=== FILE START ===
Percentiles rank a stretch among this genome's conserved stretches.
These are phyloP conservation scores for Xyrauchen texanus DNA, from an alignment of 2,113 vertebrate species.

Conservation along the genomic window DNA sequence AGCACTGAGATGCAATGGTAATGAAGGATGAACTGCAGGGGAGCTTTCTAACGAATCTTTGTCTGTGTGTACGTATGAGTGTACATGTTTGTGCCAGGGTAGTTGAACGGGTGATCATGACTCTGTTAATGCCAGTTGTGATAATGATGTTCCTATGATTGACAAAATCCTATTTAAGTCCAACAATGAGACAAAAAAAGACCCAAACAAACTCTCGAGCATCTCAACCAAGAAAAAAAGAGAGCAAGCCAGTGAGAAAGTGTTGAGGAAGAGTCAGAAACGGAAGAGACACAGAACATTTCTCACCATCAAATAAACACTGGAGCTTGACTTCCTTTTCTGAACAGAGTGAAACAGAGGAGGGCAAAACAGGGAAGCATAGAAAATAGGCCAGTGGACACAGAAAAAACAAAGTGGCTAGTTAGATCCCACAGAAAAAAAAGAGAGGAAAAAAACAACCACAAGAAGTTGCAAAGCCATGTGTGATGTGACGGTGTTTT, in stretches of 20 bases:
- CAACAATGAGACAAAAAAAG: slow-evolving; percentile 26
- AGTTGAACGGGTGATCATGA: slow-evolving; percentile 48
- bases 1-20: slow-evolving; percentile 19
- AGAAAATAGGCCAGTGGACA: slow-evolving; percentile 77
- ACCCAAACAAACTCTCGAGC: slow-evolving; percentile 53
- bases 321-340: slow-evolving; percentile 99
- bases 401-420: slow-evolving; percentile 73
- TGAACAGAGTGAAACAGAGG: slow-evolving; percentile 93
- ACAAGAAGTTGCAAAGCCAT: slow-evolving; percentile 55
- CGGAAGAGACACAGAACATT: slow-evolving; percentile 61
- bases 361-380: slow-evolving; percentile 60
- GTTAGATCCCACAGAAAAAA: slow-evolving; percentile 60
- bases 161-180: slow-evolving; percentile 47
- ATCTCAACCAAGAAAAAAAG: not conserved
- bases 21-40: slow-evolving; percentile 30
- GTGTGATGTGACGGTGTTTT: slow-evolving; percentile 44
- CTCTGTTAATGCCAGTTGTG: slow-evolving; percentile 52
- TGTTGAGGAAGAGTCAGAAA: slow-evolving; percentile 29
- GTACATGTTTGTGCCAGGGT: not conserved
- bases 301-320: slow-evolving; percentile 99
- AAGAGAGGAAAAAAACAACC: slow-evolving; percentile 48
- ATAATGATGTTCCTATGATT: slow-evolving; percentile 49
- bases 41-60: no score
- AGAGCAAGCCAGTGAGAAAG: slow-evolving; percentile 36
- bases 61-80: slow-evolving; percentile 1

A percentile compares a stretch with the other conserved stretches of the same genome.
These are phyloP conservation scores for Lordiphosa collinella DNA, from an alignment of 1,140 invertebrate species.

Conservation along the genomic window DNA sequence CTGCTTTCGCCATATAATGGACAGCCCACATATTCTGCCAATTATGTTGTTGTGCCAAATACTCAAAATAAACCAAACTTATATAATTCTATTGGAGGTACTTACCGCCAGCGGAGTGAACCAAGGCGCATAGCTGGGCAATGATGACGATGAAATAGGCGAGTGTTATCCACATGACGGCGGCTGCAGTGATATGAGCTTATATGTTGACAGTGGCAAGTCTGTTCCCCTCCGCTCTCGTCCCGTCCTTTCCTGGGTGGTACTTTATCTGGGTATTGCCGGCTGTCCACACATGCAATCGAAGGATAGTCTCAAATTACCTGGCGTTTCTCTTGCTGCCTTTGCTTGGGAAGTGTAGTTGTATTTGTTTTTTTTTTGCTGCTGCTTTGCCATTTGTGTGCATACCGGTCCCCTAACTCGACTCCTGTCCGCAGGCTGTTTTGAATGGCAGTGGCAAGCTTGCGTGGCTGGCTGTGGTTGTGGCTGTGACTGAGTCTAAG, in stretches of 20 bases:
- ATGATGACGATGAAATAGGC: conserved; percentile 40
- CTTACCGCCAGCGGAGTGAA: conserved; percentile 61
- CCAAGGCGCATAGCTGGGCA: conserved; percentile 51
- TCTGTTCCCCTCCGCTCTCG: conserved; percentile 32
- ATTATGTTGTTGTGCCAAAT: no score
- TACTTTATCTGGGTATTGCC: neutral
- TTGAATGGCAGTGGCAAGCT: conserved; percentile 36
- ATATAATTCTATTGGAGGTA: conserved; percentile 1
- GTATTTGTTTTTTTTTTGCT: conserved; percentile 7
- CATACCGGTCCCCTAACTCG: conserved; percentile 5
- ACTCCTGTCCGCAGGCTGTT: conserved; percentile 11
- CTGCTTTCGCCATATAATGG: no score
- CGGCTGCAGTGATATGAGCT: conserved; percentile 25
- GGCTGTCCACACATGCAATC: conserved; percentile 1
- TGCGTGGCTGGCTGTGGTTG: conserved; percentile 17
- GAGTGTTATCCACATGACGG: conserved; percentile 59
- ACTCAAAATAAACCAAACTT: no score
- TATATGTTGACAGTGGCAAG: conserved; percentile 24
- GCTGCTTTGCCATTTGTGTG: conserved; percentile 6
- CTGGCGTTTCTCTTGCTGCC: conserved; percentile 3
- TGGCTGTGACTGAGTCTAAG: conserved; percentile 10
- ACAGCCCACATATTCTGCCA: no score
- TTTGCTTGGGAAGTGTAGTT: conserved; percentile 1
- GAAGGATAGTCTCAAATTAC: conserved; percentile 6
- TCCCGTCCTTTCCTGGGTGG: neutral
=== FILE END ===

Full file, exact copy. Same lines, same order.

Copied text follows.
Percentiles rank a stretch among this genome's conserved stretches.
These are phyloP conservation scores for Xyrauchen texanus DNA, from an alignment of 2,113 vertebrate species.

Conservation along the genomic window DNA sequence AGCACTGAGATGCAATGGTAATGAAGGATGAACTGCAGGGGAGCTTTCTAACGAATCTTTGTCTGTGTGTACGTATGAGTGTACATGTTTGTGCCAGGGTAGTTGAACGGGTGATCATGACTCTGTTAATGCCAGTTGTGATAATGATGTTCCTATGATTGACAAAATCCTATTTAAGTCCAACAATGAGACAAAAAAAGACCCAAACAAACTCTCGAGCATCTCAACCAAGAAAAAAAGAGAGCAAGCCAGTGAGAAAGTGTTGAGGAAGAGTCAGAAACGGAAGAGACACAGAACATTTCTCACCATCAAATAAACACTGGAGCTTGACTTCCTTTTCTGAACAGAGTGAAACAGAGGAGGGCAAAACAGGGAAGCATAGAAAATAGGCCAGTGGACACAGAAAAAACAAAGTGGCTAGTTAGATCCCACAGAAAAAAAAGAGAGGAAAAAAACAACCACAAGAAGTTGCAAAGCCATGTGTGATGTGACGGTGTTTT, in stretches of 20 bases:
- CAACAATGAGACAAAAAAAG: slow-evolving; percentile 26
- AGTTGAACGGGTGATCATGA: slow-evolving; percentile 48
- bases 1-20: slow-evolving; percentile 19
- AGAAAATAGGCCAGTGGACA: slow-evolving; percentile 77
- ACCCAAACAAACTCTCGAGC: slow-evolving; percentile 53
- bases 321-340: slow-evolving; percentile 99
- bases 401-420: slow-evolving; percentile 73
- TGAACAGAGTGAAACAGAGG: slow-evolving; percentile 93
- ACAAGAAGTTGCAAAGCCAT: slow-evolving; percentile 55
- CGGAAGAGACACAGAACATT: slow-evolving; percentile 61
- bases 361-380: slow-evolving; percentile 60
- GTTAGATCCCACAGAAAAAA: slow-evolving; percentile 60
- bases 161-180: slow-evolving; percentile 47
- ATCTCAACCAAGAAAAAAAG: not conserved
- bases 21-40: slow-evolving; percentile 30
- GTGTGATGTGACGGTGTTTT: slow-evolving; percentile 44
- CTCTGTTAATGCCAGTTGTG: slow-evolving; percentile 52
- TGTTGAGGAAGAGTCAGAAA: slow-evolving; percentile 29
- GTACATGTTTGTGCCAGGGT: not conserved
- bases 301-320: slow-evolving; percentile 99
- AAGAGAGGAAAAAAACAACC: slow-evolving; percentile 48
- ATAATGATGTTCCTATGATT: slow-evolving; percentile 49
- bases 41-60: no score
- AGAGCAAGCCAGTGAGAAAG: slow-evolving; percentile 36
- bases 61-80: slow-evolving; percentile 1

A percentile compares a stretch with the other conserved stretches of the same genome.
These are phyloP conservation scores for Lordiphosa collinella DNA, from an alignment of 1,140 invertebrate species.

Conservation along the genomic window DNA sequence CTGCTTTCGCCATATAATGGACAGCCCACATATTCTGCCAATTATGTTGTTGTGCCAAATACTCAAAATAAACCAAACTTATATAATTCTATTGGAGGTACTTACCGCCAGCGGAGTGAACCAAGGCGCATAGCTGGGCAATGATGACGATGAAATAGGCGAGTGTTATCCACATGACGGCGGCTGCAGTGATATGAGCTTATATGTTGACAGTGGCAAGTCTGTTCCCCTCCGCTCTCGTCCCGTCCTTTCCTGGGTGGTACTTTATCTGGGTATTGCCGGCTGTCCACACATGCAATCGAAGGATAGTCTCAAATTACCTGGCGTTTCTCTTGCTGCCTTTGCTTGGGAAGTGTAGTTGTATTTGTTTTTTTTTTGCTGCTGCTTTGCCATTTGTGTGCATACCGGTCCCCTAACTCGACTCCTGTCCGCAGGCTGTTTTGAATGGCAGTGGCAAGCTTGCGTGGCTGGCTGTGGTTGTGGCTGTGACTGAGTCTAAG, in stretches of 20 bases:
- ATGATGACGATGAAATAGGC: conserved; percentile 40
- CTTACCGCCAGCGGAGTGAA: conserved; percentile 61
- CCAAGGCGCATAGCTGGGCA: conserved; percentile 51
- TCTGTTCCCCTCCGCTCTCG: conserved; percentile 32
- ATTATGTTGTTGTGCCAAAT: no score
- TACTTTATCTGGGTATTGCC: neutral
- TTGAATGGCAGTGGCAAGCT: conserved; percentile 36
- ATATAATTCTATTGGAGGTA: conserved; percentile 1
- GTATTTGTTTTTTTTTTGCT: conserved; percentile 7
- CATACCGGTCCCCTAACTCG: conserved; percentile 5
- ACTCCTGTCCGCAGGCTGTT: conserved; percentile 11
- CTGCTTTCGCCATATAATGG: no score
- CGGCTGCAGTGATATGAGCT: conserved; percentile 25
- GGCTGTCCACACATGCAATC: conserved; percentile 1
- TGCGTGGCTGGCTGTGGTTG: conserved; percentile 17
- GAGTGTTATCCACATGACGG: conserved; percentile 59
- ACTCAAAATAAACCAAACTT: no score
- TATATGTTGACAGTGGCAAG: conserved; percentile 24
- GCTGCTTTGCCATTTGTGTG: conserved; percentile 6
- CTGGCGTTTCTCTTGCTGCC: conserved; percentile 3
- TGGCTGTGACTGAGTCTAAG: conserved; percentile 10
- ACAGCCCACATATTCTGCCA: no score
- TTTGCTTGGGAAGTGTAGTT: conserved; percentile 1
- GAAGGATAGTCTCAAATTAC: conserved; percentile 6
- TCCCGTCCTTTCCTGGGTGG: neutral